- Reuters/Rick Wilking
Warren Buffett‘s Berkshire Hathaway purchased a stake in Pilot Travel Centers, which owns the Pilot Flying J chain of truck stops. The billionaire investor’s conglomerate said it will acquire 38.6% of Pilot Flying J, and plans to become its biggest shareholder over six years, it said in a release on Tuesday.
The stake adds to Berkshire Hathaway’s bet on the U.S. economy. Buffett already owns stakes in U.S. airlines and Burlington Northern Santa Fe Corp., one of America’s largest railroads, which would also benefit from an increase in trade and economic activity. “Whenever I hear people talk pessimistically about this country, I think they’re out of their mind,” Buffett said at an event last month. Pilot Flying J is the largest operator of travel centers in North America, with more than 27,000 employees, 750 locations across the US and Canada, and more than $20 billion in annual revenue.
For the time being, Cleveland Browns owner Jimmy Haslam’s family will remain as the majority shareholder, while Haslam will stay as CEO. Additionally, the Maggelet family will keep 11.3% ownership until 2023, at which point Berkshire will take over the majority stake.
“Pilot Flying J is built on a longstanding tradition of excellence and an unrivaled commitment to serving North America’s drivers,” Buffett, the chairman, president, and CEO of Berkshire Hathaway, said in the release. “Jimmy Haslam and his team have created an industry leader and a key enabler of the nation’s economy. The company has a smart growth strategy in place, and we look forward to a partnership that supports the trucking industry for years to come.”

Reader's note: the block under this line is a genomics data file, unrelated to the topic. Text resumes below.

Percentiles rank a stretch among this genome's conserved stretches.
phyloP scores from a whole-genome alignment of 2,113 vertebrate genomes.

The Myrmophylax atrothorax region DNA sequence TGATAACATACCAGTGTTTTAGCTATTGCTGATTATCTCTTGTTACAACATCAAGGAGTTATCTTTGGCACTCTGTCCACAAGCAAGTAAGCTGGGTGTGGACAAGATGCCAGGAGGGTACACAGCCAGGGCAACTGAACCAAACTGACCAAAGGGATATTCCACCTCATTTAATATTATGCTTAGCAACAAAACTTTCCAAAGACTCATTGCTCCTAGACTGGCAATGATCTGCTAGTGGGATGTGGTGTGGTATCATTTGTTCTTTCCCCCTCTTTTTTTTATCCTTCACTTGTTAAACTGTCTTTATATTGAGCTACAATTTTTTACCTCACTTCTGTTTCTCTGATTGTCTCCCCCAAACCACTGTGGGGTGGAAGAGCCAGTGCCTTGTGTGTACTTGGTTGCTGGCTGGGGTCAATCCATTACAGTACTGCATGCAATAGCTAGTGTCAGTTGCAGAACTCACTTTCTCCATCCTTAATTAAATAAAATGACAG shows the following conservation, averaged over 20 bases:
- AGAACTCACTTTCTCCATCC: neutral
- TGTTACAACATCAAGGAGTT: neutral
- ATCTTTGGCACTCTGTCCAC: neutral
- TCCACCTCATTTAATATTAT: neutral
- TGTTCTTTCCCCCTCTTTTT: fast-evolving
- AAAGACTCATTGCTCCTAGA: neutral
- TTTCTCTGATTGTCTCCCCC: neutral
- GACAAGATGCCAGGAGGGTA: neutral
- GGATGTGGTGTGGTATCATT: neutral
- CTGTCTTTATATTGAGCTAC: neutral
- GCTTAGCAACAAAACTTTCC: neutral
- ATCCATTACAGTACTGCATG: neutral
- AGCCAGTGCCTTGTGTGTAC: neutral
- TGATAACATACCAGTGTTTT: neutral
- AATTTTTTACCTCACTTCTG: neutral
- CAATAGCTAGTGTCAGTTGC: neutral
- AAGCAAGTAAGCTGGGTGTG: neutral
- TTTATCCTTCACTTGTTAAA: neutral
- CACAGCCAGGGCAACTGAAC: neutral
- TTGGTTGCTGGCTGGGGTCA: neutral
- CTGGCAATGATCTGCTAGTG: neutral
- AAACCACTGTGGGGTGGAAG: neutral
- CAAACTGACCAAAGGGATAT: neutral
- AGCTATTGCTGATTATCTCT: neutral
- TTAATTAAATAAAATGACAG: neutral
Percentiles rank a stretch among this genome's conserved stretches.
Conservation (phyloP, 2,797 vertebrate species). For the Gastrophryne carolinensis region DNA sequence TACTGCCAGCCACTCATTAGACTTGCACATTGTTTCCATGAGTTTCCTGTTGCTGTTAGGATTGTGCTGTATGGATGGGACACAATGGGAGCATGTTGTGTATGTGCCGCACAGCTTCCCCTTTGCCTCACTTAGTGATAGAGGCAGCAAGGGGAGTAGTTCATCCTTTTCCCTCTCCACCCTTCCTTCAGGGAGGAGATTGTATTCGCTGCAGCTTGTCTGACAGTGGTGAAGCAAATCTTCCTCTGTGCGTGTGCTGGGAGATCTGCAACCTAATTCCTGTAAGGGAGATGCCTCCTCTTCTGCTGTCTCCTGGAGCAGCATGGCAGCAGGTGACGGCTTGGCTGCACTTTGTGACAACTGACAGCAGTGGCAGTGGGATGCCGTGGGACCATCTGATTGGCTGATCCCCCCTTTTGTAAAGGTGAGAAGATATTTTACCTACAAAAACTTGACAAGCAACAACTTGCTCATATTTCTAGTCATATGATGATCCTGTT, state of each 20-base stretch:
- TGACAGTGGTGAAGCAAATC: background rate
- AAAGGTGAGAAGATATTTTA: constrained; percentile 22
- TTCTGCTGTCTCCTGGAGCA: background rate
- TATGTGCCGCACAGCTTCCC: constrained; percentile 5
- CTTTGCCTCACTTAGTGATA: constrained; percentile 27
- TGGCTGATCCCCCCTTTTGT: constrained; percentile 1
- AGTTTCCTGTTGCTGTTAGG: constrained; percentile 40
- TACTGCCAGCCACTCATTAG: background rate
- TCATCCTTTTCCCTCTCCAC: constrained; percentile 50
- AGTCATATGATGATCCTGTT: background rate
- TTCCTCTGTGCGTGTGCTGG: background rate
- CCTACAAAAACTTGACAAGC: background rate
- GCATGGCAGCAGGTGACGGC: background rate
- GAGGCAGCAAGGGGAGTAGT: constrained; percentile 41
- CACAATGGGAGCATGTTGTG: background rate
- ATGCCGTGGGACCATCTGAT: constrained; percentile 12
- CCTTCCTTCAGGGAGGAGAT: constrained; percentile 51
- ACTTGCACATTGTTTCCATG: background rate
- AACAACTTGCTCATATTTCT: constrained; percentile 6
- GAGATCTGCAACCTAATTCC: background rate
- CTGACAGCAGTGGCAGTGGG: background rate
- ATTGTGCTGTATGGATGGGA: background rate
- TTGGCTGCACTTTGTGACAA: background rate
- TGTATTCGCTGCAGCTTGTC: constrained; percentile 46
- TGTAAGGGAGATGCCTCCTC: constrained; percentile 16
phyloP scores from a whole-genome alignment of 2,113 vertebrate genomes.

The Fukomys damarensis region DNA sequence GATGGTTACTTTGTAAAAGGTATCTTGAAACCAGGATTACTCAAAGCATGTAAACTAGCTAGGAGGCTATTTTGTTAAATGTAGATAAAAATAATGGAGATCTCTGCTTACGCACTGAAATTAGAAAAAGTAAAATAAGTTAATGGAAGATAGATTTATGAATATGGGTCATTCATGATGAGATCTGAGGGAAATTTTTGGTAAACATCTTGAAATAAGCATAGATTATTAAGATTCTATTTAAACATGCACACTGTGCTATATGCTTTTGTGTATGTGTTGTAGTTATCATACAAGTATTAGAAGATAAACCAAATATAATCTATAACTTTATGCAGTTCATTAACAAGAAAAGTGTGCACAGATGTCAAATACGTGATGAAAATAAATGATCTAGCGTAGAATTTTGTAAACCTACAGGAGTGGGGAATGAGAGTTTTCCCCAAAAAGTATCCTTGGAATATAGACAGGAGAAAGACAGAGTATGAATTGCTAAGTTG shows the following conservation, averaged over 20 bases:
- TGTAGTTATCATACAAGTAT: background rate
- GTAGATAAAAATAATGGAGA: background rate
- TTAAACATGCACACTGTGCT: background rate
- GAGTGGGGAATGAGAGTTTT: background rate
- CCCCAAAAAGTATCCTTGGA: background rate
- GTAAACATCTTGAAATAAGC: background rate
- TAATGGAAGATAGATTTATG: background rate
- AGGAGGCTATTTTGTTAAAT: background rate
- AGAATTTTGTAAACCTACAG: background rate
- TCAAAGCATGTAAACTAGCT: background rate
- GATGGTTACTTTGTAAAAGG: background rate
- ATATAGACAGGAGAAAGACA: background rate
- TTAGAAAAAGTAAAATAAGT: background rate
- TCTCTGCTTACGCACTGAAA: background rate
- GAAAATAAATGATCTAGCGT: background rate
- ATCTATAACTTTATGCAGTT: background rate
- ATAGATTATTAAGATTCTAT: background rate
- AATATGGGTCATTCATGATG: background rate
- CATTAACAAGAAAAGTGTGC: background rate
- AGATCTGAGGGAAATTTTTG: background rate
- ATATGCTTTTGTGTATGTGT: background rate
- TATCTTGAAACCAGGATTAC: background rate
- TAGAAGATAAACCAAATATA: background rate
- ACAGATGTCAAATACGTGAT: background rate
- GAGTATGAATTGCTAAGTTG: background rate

BDT & Company advised Pilot Flying J, and as part of the deal, BDT Capital Partners exited its minority investment in it.
“Given the impeccable reputation of Warren Buffett’s Berkshire Hathaway, and our shared vision and values, we decided this was an ideal opportunity,” Haslam said in a public statement. “As a family business that has evolved and prospered over the last six decades, we knew that any potential partner would need to share our commitment and have a proven track record as a long-term investor.”
It has been a slow year on the acquisition front by Buffett’s standards, though he has done some deals, including the extension of a $1.5 billion line of credit to the Canadian lender Home Capital Group. Buffett’s firm also sunk $377 million into the real-estate investment trust Store Capital. In June, Berkshire became Bank of America’s biggest shareholder after exercising warrants to buy 700 million common shares.
Buffett has run into a few roadblocks this year, getting outbid for the energy company Oncor in August. In February, the Buffett-backed conglomerate Kraft Heinz called off plans to merge with Unilever, a deal valued at $143 billion.